The United States is engaged in a quiet but potentially devastating intelligence, cyber and information war, with the greatest threats to national security coming from China, Russia, Iran and North Korea.
That was the topic of a webinar on “Confronting Current and Future Cybersecurity Threats,” hosted Wednesday by Arizona State University’s Center on the Future of War.
“As you think about what computers have evolved to these days, they’ve gotten so much more entwined in everything we do — whether it’s the information on our computer desktop all the way out to the military’s weapons,” said Rob Joyce, director of the U.S. National Security Agency’s cybersecurity directorate.
Part of the mission of the agency is to partner with allies, private industry and academics to strengthen awareness and collaboration, and advance the state of cybersecurity.
Joyce was joined by retired Lt. Gen. Robert Schmidle, professor of practice in the Center on the Future of War and School of Politics and Global Studies, and Daniel Rothenberg, a professor of practice in the School of Politics and Global Studies and co-director of the Center on the Future of War.
Rosenberg asked if a devastating and fundamentally destabilizing cyberattack is imminent and inevitable in American society.
“Yeah it is,” said Joyce, citing the 2021 ransomware attack on the Colonial Pipeline, which was caused by one compromised password that led to major fuel shortages.
“So, it is not unimaginable.”
A cyberattack on the U.S. government would be far-reaching, going beyond its official web of networks to thousands of partner companies, defense contractors, subcontractors and more.
According to Joyce, the ecosystem consists of 30,000 cleared companies that work as subcontractors and 300,000 companies that feed into the defense department. It is an enormous amount of tech surface that adversaries can get into in order to steal information, manipulate data and more.
“So we were frankly seeing a lot of stuff lost in that ecosystem,” Joyce said.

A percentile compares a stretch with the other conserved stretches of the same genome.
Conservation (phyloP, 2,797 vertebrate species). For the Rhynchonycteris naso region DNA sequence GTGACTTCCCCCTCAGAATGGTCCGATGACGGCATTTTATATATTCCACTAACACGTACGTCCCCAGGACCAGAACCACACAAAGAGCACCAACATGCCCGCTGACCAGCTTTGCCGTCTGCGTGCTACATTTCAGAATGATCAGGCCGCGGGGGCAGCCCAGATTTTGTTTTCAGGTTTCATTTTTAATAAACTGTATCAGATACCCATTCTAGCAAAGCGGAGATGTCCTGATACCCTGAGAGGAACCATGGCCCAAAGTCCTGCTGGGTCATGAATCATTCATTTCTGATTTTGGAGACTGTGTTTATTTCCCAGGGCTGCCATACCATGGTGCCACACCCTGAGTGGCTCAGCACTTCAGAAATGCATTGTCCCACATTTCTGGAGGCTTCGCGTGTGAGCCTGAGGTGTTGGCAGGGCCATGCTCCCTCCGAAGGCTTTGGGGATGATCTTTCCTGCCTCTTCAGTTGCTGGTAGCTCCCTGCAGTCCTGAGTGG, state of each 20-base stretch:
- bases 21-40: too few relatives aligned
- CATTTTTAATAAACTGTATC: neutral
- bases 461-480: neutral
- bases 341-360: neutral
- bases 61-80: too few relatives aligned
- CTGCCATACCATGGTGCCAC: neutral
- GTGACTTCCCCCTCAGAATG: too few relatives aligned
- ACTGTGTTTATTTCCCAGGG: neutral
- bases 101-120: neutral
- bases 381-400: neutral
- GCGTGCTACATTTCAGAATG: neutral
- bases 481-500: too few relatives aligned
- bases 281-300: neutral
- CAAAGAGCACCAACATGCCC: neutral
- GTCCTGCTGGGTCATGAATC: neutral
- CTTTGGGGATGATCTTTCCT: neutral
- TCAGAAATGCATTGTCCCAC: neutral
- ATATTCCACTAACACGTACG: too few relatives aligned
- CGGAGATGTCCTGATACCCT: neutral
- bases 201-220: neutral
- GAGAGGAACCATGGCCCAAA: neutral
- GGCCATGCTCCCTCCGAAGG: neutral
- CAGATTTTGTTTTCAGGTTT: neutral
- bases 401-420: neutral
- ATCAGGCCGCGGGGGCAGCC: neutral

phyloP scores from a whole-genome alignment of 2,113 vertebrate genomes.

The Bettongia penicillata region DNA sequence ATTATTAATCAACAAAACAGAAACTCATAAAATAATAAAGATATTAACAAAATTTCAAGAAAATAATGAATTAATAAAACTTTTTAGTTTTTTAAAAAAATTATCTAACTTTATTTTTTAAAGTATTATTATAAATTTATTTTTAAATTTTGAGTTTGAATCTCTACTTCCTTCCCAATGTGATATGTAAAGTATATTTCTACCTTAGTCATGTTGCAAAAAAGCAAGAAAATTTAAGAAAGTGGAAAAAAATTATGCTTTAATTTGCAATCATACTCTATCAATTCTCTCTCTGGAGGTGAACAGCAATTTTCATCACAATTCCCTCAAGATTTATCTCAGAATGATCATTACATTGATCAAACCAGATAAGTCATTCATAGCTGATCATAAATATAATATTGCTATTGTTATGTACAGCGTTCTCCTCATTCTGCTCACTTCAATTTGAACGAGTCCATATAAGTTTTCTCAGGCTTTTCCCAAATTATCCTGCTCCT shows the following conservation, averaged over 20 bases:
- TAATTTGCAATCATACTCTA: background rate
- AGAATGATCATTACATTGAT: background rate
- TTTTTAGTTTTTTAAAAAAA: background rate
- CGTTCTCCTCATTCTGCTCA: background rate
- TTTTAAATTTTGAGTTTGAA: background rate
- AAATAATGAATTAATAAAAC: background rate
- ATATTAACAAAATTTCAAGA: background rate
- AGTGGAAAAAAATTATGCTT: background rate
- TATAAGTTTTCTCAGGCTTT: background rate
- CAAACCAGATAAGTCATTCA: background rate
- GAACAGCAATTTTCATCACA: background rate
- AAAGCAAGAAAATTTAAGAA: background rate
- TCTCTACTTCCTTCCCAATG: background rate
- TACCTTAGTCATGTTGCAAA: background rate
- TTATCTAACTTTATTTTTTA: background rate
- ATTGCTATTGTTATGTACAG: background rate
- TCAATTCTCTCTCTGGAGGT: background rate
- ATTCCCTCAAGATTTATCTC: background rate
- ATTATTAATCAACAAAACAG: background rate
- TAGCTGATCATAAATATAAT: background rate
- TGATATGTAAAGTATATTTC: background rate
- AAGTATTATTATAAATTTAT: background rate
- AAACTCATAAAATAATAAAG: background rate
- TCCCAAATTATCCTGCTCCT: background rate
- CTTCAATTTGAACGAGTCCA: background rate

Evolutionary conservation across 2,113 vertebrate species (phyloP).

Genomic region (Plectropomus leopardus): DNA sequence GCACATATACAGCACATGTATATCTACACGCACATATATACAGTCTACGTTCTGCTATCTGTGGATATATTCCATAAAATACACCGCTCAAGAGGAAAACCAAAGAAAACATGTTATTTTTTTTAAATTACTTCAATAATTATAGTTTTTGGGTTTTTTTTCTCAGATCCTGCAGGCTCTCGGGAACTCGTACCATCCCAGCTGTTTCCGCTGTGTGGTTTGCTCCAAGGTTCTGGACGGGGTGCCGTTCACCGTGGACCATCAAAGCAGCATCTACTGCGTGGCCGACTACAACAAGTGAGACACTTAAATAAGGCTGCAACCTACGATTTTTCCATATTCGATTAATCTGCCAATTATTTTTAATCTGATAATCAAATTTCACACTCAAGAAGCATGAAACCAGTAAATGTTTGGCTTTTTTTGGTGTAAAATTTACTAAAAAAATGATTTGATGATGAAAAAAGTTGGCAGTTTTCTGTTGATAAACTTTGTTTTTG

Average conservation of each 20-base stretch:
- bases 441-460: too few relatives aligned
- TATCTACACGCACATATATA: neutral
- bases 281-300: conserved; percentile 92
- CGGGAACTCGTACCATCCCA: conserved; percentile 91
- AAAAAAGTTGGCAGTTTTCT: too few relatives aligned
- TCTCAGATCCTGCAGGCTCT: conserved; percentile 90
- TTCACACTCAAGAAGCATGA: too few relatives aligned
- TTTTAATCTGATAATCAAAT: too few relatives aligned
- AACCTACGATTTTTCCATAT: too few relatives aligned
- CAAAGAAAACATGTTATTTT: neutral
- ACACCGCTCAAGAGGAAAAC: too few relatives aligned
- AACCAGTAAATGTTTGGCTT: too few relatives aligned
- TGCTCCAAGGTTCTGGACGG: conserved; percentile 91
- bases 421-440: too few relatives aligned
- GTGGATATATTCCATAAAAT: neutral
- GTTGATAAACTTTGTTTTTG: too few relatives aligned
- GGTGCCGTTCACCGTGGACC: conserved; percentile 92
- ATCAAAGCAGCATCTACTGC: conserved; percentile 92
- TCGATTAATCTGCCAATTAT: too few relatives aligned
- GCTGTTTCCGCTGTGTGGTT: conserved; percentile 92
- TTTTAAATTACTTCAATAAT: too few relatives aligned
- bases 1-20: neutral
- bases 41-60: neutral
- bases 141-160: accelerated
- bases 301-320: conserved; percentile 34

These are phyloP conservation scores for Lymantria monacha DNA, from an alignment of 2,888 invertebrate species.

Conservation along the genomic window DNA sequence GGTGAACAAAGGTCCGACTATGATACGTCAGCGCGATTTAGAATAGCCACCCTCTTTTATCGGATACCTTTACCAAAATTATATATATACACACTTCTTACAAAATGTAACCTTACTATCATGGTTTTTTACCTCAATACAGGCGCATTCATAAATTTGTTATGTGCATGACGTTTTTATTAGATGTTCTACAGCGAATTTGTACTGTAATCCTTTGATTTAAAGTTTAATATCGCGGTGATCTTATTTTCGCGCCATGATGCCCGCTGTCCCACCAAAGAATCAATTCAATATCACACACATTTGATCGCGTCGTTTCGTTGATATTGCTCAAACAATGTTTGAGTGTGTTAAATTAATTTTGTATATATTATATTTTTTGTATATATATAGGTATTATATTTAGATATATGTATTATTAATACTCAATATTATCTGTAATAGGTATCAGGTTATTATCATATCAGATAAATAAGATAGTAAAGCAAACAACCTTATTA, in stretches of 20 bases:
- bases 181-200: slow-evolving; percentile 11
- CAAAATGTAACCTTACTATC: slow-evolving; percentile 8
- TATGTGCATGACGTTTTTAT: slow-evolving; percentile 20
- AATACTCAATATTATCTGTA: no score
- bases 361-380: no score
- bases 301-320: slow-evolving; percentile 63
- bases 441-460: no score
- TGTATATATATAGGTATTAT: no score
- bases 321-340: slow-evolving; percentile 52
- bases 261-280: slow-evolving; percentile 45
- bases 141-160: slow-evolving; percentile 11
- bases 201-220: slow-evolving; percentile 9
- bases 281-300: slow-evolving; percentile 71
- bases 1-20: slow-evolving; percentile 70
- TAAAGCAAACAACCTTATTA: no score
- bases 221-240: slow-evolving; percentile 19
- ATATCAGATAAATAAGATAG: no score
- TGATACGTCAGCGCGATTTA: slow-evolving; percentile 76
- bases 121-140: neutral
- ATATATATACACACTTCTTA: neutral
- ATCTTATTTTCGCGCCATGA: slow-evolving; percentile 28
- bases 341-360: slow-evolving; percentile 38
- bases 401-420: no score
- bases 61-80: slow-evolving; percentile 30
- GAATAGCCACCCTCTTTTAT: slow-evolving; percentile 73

Joyce said that anything from civic governments to companies that are assaulted are a national security issue. Hospitals, schools and manufacturing plants are all driven and dependent on computers.
“Criminals understand that If you have something that people depend on, they can exploit it,” Joyce said.
The NSA’s Cybersecurity Collaboration Center works with industry partners to prevent and eliminate foreign cyber threats.
Joyce explained there are ongoing offensive and defensive efforts to comprehend and combat cyber threats — exploiting the enemy’s web system while at the same time trying to keep them out of U.S. networks.
Finding out the enemy’s secrets puts the U.S. on the path to security, he said.
What do adversaries know or intend to do against those military communication systems? And what are the adversaries doing to get our classified communications? These are questions the NSA must ask, Joyce said.
“You know, it takes a thief to catch a thief,” Joyce said. “So when you work on both sides of this … you get a better appreciation for the practical things the adversary will do to win, and that’s really what it’s all about.”
Schmidle asked what people could do to protect their personal computers from attacks.
Joyce said the number one thing to do is install updates as soon as they come out and have a solid password management system. Security that is breached on one site can be an entry point to all personal information.
“Criminals are going around, and they’re rattling the doorknobs,” Joyce said.
“It’s the equivalent of a criminal finding a car that’s unlocked and just taking whatever they find inside. If you lock your car, you’re safe.”
Joyce said that there is a real need to be vigilant in improving the technology but, “it is not going to be any one entity that solves the problem.”
It’s not just regulation, or collaboration between government and private industry, or international coalitions or laws that are the answer, he said.